Wednesday, 19 October 2016

Gli Italiani - 15 things I've learned

Being back in Italy for summer reminded me of some of my favourite quirks of Italian culture. They make up many of the reasons why my love for Italy and all it's foibles will never fade, and to my surprise I've even begun living by some of these rules myself...

1. Wet hair equals mortal danger

Or at the very least a seriously bad cold, which may turn life-threatening. Just don't leave the house with wet hair. Don't even walk around inside the house with wet hair. Don't even wash your hair if you can help it. Just don't do it.

2. Pizza, Pasta and Nutella

The three staples of the Italian diet. Nothing else is needed to live a long and healthy life.

3. Why drive if you can take a scooter?

It may be pouring with rain, with winds of 100 mph, but you'll still get there quicker on a motorbike. Just pop on your waterproofs and helmet, and you're good to go.

4. Coffee

Coffee to the Italians is like tea to the English. In other words, absolutely essential.

5. Everything is beautiful

You’ll never need any other adjective because 'bella/bello' will suffice. (If something is extremely beautiful, maybe you can stretch to 'bellissima/o'). I have heard all of the following described as 'beautiful' in my time here: lunch, dinner, back flips, TV programmes, music (including Jason Derulo's 'Talk Dirty To Me'. Yes, really), and anything else you can imagine which the English may, at a stretch, refer to as 'quite nice.'

6. Heavy Rain equals No School
Haven't revised for that test? Don't worry, because if there's heavy rain around, there's a chance your school may not be opening anyway (as actually happened in 2015).

7. Rain (also) equals England

If you're English, expect Italians to assume that it rains every single day in England. (In fairness, there are 1078 more hours of sunlight per year in Rome, compared to London, so maybe they have a point).

8. Road Safety

Most taxis won't have working seatbelts in the back. Don't be alarmed, this is totally normal. I'm the kind of person who panics if I don't have a seatbelt on for two seconds in England. In Italy, I quickly got used to going without.

Incidentally, it is possible to squeeze six people into a tiny fiat punto to drive six hours from Rome to Venice. I know this because I was one of those people.

9. Black is the new Black

Especially in winter. Don't bother with any other colours, you'll immediately be marked out as a straniero/a (foreigner)

10. Saying Goodbye

Italians are kind, generous, and drive everywhere. Therefore, they will often insist on driving you home - just don't expect to get home any time soon. The car will be parked at least a twenty-minute walk away. They'll probably have at least three errands to run on the way. And you'll have at least ten hands to shake, and twenty cheeks to kiss, before you can even think about leaving.

Don't even think about exiting with a casual wave and a loud 'Ciao!'. To do so would be the height of rudeness, and you'll never be invited anywhere else ever again. My advice is - if you can get home within a twenty-minute walk, start walking.

11. Swimming & Stripping

Italians love to swim. They see nothing tedious in staying by the sea all summer. We once took a boat over to Isola d'Elba, and stopped in three different spots just to go for three different dips - in the same sea. Don't get me wrong - it was beautiful. But once I've been in once, I'm kind of done for the day.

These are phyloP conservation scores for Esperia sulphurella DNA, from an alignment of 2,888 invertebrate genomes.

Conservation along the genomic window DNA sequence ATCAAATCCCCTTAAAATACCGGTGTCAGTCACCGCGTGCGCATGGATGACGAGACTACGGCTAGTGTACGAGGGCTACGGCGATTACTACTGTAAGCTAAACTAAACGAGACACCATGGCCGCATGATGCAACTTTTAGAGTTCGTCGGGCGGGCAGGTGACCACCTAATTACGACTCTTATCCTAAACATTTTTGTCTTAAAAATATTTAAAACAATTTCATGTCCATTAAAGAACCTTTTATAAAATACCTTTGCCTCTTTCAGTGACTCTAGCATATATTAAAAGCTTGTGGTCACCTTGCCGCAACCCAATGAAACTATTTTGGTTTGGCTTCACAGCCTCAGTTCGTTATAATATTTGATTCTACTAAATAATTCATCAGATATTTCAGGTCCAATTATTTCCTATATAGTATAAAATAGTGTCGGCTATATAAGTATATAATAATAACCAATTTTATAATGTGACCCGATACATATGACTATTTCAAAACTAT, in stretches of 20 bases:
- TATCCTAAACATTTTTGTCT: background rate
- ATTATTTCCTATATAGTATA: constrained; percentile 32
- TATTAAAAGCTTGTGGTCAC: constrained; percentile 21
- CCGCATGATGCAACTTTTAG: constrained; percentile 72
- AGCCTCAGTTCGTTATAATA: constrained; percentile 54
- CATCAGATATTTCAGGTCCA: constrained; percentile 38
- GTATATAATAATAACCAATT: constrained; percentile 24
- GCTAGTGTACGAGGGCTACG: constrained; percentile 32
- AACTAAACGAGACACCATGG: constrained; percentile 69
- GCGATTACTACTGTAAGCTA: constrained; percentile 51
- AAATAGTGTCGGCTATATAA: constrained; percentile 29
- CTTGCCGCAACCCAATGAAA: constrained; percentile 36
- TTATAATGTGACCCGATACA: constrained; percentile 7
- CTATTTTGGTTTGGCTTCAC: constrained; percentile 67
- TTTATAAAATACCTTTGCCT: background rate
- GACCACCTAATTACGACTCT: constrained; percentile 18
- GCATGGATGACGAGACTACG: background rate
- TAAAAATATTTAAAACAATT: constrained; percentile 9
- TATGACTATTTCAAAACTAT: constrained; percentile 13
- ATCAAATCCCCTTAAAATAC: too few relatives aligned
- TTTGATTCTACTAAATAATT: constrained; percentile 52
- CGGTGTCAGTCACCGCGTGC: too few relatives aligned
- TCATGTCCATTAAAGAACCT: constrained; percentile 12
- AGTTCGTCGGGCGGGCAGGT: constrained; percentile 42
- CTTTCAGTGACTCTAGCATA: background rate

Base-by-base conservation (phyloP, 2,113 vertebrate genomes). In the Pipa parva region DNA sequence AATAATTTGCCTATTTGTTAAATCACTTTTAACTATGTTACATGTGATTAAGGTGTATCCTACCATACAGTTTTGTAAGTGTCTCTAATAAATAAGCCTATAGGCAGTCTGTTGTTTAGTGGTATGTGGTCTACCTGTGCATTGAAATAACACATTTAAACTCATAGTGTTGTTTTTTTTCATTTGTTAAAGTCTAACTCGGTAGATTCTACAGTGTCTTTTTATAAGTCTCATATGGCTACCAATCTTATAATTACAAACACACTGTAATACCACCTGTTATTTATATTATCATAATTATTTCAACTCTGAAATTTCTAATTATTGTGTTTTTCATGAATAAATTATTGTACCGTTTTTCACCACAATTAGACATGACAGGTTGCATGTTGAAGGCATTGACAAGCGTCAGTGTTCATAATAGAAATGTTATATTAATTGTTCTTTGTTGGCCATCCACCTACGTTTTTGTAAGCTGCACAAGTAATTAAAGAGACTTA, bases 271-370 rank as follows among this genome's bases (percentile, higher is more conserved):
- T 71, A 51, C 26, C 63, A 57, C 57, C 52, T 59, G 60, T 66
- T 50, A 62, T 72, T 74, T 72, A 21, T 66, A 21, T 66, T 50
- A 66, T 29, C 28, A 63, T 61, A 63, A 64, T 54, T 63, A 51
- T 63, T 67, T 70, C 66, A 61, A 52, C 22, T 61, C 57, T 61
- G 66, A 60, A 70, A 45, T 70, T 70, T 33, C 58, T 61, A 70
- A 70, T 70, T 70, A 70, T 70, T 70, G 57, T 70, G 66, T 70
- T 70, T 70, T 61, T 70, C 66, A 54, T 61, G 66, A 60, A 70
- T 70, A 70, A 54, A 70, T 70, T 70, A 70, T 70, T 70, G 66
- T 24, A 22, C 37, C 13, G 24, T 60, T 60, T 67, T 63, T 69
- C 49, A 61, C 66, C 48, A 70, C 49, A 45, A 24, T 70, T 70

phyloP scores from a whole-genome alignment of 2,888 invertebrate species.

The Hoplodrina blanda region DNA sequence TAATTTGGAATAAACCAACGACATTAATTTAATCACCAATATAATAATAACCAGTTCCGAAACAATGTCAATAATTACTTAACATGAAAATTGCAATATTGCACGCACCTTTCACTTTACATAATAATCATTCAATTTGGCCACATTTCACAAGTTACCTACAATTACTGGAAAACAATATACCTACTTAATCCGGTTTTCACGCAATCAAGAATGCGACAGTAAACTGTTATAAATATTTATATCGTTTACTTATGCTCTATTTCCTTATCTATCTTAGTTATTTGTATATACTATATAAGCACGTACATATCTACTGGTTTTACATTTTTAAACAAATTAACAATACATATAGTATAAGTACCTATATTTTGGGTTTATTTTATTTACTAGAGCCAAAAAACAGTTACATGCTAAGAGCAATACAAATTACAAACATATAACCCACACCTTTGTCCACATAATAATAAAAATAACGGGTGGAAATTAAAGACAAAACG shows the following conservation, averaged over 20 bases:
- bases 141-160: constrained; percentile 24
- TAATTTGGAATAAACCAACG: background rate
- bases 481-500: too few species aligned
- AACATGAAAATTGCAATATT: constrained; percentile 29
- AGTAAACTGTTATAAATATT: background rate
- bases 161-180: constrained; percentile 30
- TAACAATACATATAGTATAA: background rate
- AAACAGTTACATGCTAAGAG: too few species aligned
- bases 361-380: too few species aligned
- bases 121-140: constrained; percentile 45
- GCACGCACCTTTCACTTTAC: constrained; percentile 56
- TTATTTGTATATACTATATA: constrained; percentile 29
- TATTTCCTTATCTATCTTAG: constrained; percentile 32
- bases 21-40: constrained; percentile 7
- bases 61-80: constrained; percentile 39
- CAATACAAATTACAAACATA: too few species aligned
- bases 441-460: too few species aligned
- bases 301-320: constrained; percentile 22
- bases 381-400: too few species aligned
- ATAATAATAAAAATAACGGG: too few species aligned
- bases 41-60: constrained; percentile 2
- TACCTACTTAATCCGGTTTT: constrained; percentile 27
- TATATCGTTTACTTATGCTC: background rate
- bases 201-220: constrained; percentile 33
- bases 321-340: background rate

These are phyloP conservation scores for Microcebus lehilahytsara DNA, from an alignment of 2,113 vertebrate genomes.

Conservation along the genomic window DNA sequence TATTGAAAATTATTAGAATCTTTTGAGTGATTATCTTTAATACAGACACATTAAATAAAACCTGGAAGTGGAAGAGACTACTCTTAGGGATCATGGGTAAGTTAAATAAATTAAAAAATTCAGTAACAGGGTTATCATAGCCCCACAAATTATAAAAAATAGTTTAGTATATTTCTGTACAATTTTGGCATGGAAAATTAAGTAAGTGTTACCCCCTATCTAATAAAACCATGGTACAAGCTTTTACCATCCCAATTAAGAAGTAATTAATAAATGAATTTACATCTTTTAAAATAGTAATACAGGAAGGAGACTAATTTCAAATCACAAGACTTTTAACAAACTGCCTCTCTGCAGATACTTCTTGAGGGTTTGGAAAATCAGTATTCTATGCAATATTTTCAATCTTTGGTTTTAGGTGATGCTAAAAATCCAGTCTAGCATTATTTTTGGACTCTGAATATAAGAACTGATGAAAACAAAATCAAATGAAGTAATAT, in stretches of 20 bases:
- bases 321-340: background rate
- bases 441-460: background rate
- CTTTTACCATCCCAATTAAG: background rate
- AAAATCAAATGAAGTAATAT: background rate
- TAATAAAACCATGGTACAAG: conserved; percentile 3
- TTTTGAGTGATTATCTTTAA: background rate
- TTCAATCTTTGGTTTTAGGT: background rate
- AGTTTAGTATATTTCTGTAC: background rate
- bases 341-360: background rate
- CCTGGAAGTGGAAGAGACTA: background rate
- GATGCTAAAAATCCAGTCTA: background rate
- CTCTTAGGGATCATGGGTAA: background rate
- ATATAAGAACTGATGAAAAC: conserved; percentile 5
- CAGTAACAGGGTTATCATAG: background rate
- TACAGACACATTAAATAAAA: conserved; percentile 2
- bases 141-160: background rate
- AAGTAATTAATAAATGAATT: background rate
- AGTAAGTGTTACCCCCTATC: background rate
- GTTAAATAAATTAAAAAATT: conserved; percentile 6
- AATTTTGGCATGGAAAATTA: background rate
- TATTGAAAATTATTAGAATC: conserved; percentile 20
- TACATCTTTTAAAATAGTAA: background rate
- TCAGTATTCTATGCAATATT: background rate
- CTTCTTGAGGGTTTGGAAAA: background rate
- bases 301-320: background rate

And they have no qualms about stripping off. I love Italy, but I was born and raised a prudish Brit. Consequently, I save taking my clothes off in public until the last possible moment. If there’s a towel/tree/seat I can hide behind, even better. Plus, I fail spectacularly to become ‘abbronzata.’ My pale skin brightly reflects the sun’s rays, and even after the entire summer people can still spot me a mile off; a white fantasma among a sea of bronzed arms and legs.

12. Fat

Calling someone fat in Italy is not, as I have gathered, a taboo. Italians say ‘ah you’ve put on a bit of weight,’ or ‘you’re a bit fatter since I last saw you,’ in the same way that we might say ‘ah, you’ve had a haircut,’ or ‘new shoes?’. However, as far as actual fat is concerned, Italians are far from it. They eat pizza, pasta and ice cream all day (seriously) and still manage to be one of the slimmest nations in Europe.

13. Bread

Bread, bread, bread. They can’t get enough of the stuff. A sliced loaf of bread will usually accompany any lunch or dinner. And there was one other thing my English friend living in Rome reminded me recently. ‘Rosie,’ she whispered over Skype, ‘they eat mouldy bread.’ I had completely forgotten about it, but it’s kind of true. Although they will draw the line at blue mould. Stale bread is still good bread. Stale bread with the white beginnings of mould is still good bread. So eat up.

14. Snacking

They’re not so big on snacking. Unfortunately, I am. I’m like Hannah Horvath from Girls. I need to eat roughly every two hours or I crash. Not so in Italia. For example, you might have lunch at 1pm, followed by dinner at 9pm. That’s a whole eight hours without eating. Sure, you might have a piece of fruit to get you through the afternoon. But what’s an apple here and there ever done for a growling stomach? Not a lot. (I think this could be one reason why all the stale bread gets eaten at dinner time.)

15. You'll never have more fun

Italians are one of the warmest, friendliest, (not to mention good-looking), groups of people on the planet. They may have a reputation for driving like maniacs, or speaking more with their hands than their tongues, but you won't find a country of people more hospitable, or with a greater appetite for life. (And for food, obviously). If reading this blog has made you consider hopping on a plane to Italy, what are you waiting for? Vai!

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